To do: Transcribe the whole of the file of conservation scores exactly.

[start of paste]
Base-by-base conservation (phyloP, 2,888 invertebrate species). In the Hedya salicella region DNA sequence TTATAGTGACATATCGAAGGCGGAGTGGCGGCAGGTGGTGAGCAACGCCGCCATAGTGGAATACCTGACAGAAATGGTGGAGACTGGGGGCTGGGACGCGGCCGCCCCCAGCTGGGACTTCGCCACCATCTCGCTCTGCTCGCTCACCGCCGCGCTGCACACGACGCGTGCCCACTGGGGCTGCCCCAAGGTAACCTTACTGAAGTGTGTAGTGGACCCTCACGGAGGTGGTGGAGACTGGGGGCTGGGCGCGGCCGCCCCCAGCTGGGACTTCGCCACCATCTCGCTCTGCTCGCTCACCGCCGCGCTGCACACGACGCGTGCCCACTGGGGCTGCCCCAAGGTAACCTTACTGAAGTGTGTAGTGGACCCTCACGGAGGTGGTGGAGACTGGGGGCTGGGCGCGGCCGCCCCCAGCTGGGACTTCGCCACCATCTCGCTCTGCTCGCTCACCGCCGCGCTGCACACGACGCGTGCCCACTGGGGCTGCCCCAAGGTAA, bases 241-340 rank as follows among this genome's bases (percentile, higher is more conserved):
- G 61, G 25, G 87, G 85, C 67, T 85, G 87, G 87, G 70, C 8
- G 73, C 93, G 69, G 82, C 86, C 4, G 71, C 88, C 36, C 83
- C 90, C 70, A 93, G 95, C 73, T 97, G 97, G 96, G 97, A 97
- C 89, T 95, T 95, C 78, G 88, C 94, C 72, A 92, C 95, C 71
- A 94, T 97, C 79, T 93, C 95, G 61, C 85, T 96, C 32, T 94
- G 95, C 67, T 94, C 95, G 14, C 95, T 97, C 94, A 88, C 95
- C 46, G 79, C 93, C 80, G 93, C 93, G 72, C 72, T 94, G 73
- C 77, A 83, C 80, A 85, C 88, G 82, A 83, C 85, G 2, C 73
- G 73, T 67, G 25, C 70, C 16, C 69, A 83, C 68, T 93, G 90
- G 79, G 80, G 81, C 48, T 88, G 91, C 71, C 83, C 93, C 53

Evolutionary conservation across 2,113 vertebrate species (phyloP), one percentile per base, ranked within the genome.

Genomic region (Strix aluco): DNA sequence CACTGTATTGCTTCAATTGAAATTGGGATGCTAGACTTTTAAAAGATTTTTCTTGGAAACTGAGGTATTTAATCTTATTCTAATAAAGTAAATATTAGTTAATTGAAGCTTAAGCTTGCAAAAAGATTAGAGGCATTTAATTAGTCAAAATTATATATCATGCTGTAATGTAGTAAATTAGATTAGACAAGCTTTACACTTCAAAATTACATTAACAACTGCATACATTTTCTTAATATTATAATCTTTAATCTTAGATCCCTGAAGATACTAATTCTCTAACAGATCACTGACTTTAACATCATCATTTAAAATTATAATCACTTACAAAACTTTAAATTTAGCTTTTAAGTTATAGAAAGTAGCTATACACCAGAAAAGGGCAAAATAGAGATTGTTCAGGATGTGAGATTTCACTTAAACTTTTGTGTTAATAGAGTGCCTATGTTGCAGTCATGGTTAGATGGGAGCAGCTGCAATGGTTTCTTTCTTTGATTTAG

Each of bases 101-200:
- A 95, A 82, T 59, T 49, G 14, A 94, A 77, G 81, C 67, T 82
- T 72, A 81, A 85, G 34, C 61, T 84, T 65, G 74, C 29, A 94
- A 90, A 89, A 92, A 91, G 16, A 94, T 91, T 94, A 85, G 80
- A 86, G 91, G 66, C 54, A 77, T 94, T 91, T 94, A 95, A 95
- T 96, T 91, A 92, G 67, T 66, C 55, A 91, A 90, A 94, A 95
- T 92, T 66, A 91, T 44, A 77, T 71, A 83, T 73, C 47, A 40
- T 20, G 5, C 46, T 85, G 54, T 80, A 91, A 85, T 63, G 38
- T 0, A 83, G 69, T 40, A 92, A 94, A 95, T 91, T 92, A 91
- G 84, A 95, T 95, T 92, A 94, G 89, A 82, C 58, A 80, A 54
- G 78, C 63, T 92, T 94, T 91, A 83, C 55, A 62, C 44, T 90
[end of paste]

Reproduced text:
Base-by-base conservation (phyloP, 2,888 invertebrate species). In the Hedya salicella region DNA sequence TTATAGTGACATATCGAAGGCGGAGTGGCGGCAGGTGGTGAGCAACGCCGCCATAGTGGAATACCTGACAGAAATGGTGGAGACTGGGGGCTGGGACGCGGCCGCCCCCAGCTGGGACTTCGCCACCATCTCGCTCTGCTCGCTCACCGCCGCGCTGCACACGACGCGTGCCCACTGGGGCTGCCCCAAGGTAACCTTACTGAAGTGTGTAGTGGACCCTCACGGAGGTGGTGGAGACTGGGGGCTGGGCGCGGCCGCCCCCAGCTGGGACTTCGCCACCATCTCGCTCTGCTCGCTCACCGCCGCGCTGCACACGACGCGTGCCCACTGGGGCTGCCCCAAGGTAACCTTACTGAAGTGTGTAGTGGACCCTCACGGAGGTGGTGGAGACTGGGGGCTGGGCGCGGCCGCCCCCAGCTGGGACTTCGCCACCATCTCGCTCTGCTCGCTCACCGCCGCGCTGCACACGACGCGTGCCCACTGGGGCTGCCCCAAGGTAA, bases 241-340 rank as follows among this genome's bases (percentile, higher is more conserved):
- G 61, G 25, G 87, G 85, C 67, T 85, G 87, G 87, G 70, C 8
- G 73, C 93, G 69, G 82, C 86, C 4, G 71, C 88, C 36, C 83
- C 90, C 70, A 93, G 95, C 73, T 97, G 97, G 96, G 97, A 97
- C 89, T 95, T 95, C 78, G 88, C 94, C 72, A 92, C 95, C 71
- A 94, T 97, C 79, T 93, C 95, G 61, C 85, T 96, C 32, T 94
- G 95, C 67, T 94, C 95, G 14, C 95, T 97, C 94, A 88, C 95
- C 46, G 79, C 93, C 80, G 93, C 93, G 72, C 72, T 94, G 73
- C 77, A 83, C 80, A 85, C 88, G 82, A 83, C 85, G 2, C 73
- G 73, T 67, G 25, C 70, C 16, C 69, A 83, C 68, T 93, G 90
- G 79, G 80, G 81, C 48, T 88, G 91, C 71, C 83, C 93, C 53

Evolutionary conservation across 2,113 vertebrate species (phyloP), one percentile per base, ranked within the genome.

Genomic region (Strix aluco): DNA sequence CACTGTATTGCTTCAATTGAAATTGGGATGCTAGACTTTTAAAAGATTTTTCTTGGAAACTGAGGTATTTAATCTTATTCTAATAAAGTAAATATTAGTTAATTGAAGCTTAAGCTTGCAAAAAGATTAGAGGCATTTAATTAGTCAAAATTATATATCATGCTGTAATGTAGTAAATTAGATTAGACAAGCTTTACACTTCAAAATTACATTAACAACTGCATACATTTTCTTAATATTATAATCTTTAATCTTAGATCCCTGAAGATACTAATTCTCTAACAGATCACTGACTTTAACATCATCATTTAAAATTATAATCACTTACAAAACTTTAAATTTAGCTTTTAAGTTATAGAAAGTAGCTATACACCAGAAAAGGGCAAAATAGAGATTGTTCAGGATGTGAGATTTCACTTAAACTTTTGTGTTAATAGAGTGCCTATGTTGCAGTCATGGTTAGATGGGAGCAGCTGCAATGGTTTCTTTCTTTGATTTAG

Each of bases 101-200:
- A 95, A 82, T 59, T 49, G 14, A 94, A 77, G 81, C 67, T 82
- T 72, A 81, A 85, G 34, C 61, T 84, T 65, G 74, C 29, A 94
- A 90, A 89, A 92, A 91, G 16, A 94, T 91, T 94, A 85, G 80
- A 86, G 91, G 66, C 54, A 77, T 94, T 91, T 94, A 95, A 95
- T 96, T 91, A 92, G 67, T 66, C 55, A 91, A 90, A 94, A 95
- T 92, T 66, A 91, T 44, A 77, T 71, A 83, T 73, C 47, A 40
- T 20, G 5, C 46, T 85, G 54, T 80, A 91, A 85, T 63, G 38
- T 0, A 83, G 69, T 40, A 92, A 94, A 95, T 91, T 92, A 91
- G 84, A 95, T 95, T 92, A 94, G 89, A 82, C 58, A 80, A 54
- G 78, C 63, T 92, T 94, T 91, A 83, C 55, A 62, C 44, T 90